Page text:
We've been having weekly script club meetings at work where anyone who is interested gets together in a conference room and we all work on scripts together so we all have a chance to learn new techniques while solving our real-world problems at the same time. This week I developed a script to mimic the behavior of the SysInternals utility SDelete. The script will be used to reclaim thin-provisioned space from our SAN, and I wanted to develop it during script club to use as an example of how to use the classes in the System.IO namespace to get better IO performance from PowerShell.
One of my co-workers shared the script from the meeting with Don Jones and he was nice enough to post it on his blog along with a few comments about the script.
Don's blog doesn't seem to support public comments, so I wanted to take a few minutes to respond to his comments here. I've reproduced his comments (in italics below) along with my responses:
I wish the comment-based help was a bit more complete, but I love that they're using it!
This script was written in a "class" setting and I was focusing more on solving the task at hand than producing a share-able script. The parameter block and help content were actually thrown in at the very end of the session just as a quick "finishing touch" and were never even run. I agree that well documented scripts are important and I try to write more complete help on my scripts when I don't have an audience watching me code :)
They're overriding $PercentFree to always be 0.5 - not sure if that's on purpose
This is a bug due to the way I'm trying to teach programming at work. I've been encouraging people to use variables for things even when they are just starting a script and are still in "explore" mode, with the idea that this makes it easy to turn the script into a function just by deleting the explicit variable declarations and moving them up to a parameter block.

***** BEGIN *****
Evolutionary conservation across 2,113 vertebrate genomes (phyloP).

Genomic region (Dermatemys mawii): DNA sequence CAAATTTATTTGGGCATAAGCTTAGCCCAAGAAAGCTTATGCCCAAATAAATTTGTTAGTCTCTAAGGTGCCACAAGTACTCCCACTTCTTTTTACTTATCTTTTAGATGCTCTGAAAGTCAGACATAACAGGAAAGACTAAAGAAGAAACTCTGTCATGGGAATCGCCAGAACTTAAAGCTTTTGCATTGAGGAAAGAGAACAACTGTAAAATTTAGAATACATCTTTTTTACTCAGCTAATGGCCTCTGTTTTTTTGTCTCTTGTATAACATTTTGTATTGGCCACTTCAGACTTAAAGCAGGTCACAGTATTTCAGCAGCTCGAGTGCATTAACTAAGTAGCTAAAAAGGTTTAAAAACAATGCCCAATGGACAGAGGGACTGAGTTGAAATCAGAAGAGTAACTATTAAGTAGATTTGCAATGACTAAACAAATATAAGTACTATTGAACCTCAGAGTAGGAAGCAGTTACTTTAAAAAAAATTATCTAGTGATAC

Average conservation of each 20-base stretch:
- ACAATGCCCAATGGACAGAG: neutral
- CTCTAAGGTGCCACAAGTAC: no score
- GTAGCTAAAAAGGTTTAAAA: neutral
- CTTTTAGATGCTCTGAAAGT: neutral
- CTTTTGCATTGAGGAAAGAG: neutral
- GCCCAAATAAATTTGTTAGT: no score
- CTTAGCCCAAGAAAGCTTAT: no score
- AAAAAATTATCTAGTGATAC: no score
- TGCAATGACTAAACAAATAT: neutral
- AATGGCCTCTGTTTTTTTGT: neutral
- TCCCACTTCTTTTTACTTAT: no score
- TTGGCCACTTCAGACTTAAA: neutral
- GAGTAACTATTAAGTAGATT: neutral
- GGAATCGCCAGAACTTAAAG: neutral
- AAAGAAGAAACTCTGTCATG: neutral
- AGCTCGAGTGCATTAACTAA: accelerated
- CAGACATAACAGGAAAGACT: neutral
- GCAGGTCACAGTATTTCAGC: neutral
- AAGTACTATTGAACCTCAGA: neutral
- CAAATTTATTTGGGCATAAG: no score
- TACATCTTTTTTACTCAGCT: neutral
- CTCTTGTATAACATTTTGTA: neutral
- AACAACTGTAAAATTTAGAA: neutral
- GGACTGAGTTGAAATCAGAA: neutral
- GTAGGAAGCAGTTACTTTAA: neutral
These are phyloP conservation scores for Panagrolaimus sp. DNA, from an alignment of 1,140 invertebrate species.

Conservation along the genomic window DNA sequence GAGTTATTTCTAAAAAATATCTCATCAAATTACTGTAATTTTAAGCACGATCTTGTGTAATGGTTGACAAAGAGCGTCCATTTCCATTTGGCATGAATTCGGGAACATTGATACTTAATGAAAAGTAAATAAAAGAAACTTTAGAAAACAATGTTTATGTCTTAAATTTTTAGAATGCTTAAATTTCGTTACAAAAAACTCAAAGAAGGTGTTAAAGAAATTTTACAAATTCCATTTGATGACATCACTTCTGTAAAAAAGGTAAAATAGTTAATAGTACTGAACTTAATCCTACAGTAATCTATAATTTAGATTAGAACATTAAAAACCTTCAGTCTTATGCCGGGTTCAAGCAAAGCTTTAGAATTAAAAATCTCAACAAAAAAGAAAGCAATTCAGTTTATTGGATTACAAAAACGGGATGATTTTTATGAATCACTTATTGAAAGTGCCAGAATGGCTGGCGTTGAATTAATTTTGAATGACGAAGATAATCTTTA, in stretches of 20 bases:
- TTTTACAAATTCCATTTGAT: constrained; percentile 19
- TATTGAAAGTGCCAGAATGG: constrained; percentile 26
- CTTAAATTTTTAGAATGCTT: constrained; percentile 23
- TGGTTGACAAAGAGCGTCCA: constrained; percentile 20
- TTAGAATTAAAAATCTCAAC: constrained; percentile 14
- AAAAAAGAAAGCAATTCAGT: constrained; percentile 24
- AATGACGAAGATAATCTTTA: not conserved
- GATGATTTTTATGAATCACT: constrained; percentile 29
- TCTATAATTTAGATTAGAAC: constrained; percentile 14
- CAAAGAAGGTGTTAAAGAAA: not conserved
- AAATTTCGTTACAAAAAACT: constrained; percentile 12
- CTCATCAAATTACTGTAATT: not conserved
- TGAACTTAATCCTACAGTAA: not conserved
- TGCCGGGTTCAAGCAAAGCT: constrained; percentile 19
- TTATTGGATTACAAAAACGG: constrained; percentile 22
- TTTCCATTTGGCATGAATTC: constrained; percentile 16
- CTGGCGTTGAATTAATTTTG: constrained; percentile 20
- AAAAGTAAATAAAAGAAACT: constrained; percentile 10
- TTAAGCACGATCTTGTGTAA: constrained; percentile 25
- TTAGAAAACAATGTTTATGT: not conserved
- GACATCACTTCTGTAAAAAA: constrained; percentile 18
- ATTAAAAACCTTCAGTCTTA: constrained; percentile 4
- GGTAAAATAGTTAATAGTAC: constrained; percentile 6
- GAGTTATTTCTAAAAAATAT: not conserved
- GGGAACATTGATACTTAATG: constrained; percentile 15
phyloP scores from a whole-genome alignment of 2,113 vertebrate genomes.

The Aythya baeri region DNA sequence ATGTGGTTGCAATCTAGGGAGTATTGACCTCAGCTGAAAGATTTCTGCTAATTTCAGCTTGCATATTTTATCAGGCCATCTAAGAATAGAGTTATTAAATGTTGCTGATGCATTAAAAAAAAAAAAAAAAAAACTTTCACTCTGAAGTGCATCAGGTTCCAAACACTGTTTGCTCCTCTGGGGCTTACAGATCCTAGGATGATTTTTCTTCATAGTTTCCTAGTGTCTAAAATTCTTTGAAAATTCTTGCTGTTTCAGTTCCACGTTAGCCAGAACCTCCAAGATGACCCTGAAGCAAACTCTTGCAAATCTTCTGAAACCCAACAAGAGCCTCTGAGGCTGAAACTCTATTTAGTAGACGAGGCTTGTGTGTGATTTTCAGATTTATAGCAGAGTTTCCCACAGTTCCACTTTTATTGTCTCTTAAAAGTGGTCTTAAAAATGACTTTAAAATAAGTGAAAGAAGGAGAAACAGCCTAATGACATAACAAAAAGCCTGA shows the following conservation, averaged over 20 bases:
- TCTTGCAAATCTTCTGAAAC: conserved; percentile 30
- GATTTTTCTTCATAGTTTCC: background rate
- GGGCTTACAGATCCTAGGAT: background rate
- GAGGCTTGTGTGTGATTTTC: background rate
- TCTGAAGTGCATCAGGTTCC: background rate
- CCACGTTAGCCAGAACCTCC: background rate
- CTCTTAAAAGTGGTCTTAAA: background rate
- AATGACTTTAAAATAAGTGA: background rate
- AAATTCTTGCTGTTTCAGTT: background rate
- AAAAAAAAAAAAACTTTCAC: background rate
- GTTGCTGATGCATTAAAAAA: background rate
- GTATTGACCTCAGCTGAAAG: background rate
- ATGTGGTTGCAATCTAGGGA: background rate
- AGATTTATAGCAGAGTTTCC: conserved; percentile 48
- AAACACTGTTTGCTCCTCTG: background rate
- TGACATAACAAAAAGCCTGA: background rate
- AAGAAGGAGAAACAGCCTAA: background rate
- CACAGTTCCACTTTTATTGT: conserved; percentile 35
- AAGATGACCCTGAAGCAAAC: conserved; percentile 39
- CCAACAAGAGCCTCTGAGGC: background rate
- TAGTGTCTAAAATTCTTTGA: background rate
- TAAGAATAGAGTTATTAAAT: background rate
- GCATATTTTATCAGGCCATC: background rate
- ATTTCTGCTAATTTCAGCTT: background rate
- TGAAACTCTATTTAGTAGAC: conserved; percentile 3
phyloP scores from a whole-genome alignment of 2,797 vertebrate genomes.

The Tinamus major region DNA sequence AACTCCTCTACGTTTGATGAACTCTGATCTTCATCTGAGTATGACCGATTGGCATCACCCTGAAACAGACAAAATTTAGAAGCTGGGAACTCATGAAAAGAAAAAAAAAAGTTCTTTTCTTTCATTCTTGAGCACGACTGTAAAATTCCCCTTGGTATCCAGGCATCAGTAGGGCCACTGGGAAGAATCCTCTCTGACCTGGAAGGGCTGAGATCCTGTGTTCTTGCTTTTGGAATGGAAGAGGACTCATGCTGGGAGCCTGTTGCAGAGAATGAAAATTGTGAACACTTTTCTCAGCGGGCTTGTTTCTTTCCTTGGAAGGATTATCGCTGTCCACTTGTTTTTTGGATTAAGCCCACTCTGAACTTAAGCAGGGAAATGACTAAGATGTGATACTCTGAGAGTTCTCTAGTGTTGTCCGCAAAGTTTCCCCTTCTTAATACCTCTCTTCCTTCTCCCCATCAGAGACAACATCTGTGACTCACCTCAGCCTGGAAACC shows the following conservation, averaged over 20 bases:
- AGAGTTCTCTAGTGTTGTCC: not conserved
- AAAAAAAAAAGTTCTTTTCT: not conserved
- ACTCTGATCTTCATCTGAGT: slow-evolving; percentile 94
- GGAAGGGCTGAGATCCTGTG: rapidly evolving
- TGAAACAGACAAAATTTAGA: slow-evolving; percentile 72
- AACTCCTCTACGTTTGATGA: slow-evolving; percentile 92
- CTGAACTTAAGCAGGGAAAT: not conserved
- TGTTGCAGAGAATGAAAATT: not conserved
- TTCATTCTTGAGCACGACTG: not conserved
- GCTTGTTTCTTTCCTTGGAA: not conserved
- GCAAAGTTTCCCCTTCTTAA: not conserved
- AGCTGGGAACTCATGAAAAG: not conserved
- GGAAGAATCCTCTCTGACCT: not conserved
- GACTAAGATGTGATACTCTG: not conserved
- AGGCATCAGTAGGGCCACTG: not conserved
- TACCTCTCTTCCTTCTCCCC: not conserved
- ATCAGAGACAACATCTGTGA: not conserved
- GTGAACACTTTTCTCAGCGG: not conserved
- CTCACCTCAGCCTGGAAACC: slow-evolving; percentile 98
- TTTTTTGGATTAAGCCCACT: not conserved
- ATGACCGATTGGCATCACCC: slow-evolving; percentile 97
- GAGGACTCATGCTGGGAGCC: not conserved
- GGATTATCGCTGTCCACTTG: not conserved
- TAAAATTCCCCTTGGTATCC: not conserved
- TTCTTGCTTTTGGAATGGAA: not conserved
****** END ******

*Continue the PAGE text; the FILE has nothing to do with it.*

Yay! Error handling! >I really wanted to take the opportunity to highlight the proper way to deal with external resources (ie file handles, network ports, etc) for my team. I see a lot of people who either don't bother to close things or don't put the close statements in a finally block and end up leaking resources.
Yay! Variable-replacement-within-double-quotes instead of concatenation!
Really brilliant technique of creating an empty file and then deleting it - clever thinking.
Can't really take credit for this one, just replicating the way sdelete works :)
Kind of a lot of variables. Like, why put 64KB into $ArraySize, and then only use it once? Why not use use the literal 64KB? Doing so would make the script a bit more concise and possibly easier to read.
This again comes from my programming style. At the time I thought there was potential we might want to make $ArraySize a parameter so I built it from the start so that it would be easy to convert down the line if we decided to go that way. Also I wanted to make it very easy to modify so we could do some performance testing to determine what the optimal block size to write was. In general I try to avoid hard coding any values into the meat of my scripts to make them easier to modify if the needs change down the road.
After Further Review
The script that Don was kind enough to review was written live during class and I never even got to the point of saving the script to a file in my editor, much less cleaning it up to make it "enterprise class" or "share worthy". Some other rough areas I have noticed in it after having time to review it are:
- It should probably test to make sure the file doesn't exist already so it doesn't clobber existing data
- It should test to make sure the $Root path/volume exists
- It should validate that $PercentFree is between 0 and 1
- The delete command should probably be moved up into the finally block to ensure the file gets deleted
I also would consider putting the whole thing in a process block, adding a "Name" alias to $Root, and enabling "ValueFromPipelineByPropertyName" so you could do:
gwmi Win32_Volume | Write-ZeroesToFreeSpace
The "Real" Script
I've sort of posted these last two blog entries in reverse order, as my previous post is the cleaned up version of the script that addresses Don's comments as well as my additional comments posted above.
Thanks again Don for taking the time to review our little script and give us the opportunity to share a little bit of our development process with the community!